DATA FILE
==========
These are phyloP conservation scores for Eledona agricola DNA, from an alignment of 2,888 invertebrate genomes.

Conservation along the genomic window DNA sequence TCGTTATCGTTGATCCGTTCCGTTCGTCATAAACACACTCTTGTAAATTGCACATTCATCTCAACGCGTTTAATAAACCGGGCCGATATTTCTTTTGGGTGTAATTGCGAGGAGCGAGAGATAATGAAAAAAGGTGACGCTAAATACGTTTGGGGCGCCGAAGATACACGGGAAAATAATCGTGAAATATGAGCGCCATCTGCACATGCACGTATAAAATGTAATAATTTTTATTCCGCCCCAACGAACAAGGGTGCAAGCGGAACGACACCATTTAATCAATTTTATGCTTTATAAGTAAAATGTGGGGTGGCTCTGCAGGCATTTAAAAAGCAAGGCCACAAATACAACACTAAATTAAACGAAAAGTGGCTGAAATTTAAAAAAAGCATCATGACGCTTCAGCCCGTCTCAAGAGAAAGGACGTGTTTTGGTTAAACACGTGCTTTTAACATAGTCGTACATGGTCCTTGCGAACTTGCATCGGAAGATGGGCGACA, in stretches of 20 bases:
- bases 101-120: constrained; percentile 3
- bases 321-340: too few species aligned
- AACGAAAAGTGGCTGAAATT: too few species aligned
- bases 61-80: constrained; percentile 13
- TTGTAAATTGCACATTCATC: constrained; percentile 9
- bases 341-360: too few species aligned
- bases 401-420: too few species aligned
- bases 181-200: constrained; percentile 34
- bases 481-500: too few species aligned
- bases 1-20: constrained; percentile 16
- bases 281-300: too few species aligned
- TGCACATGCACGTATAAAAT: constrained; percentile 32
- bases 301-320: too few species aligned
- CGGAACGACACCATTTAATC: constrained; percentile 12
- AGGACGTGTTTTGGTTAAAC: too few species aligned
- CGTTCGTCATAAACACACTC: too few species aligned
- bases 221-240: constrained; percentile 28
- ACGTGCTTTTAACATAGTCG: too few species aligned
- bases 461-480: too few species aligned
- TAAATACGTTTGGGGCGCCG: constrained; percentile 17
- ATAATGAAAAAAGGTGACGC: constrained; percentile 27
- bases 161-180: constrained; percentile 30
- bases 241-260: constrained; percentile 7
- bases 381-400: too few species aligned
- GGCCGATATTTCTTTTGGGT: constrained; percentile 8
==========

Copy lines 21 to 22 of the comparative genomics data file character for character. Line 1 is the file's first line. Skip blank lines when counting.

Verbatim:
- bases 461-480: too few species aligned
- TAAATACGTTTGGGGCGCCG: constrained; percentile 17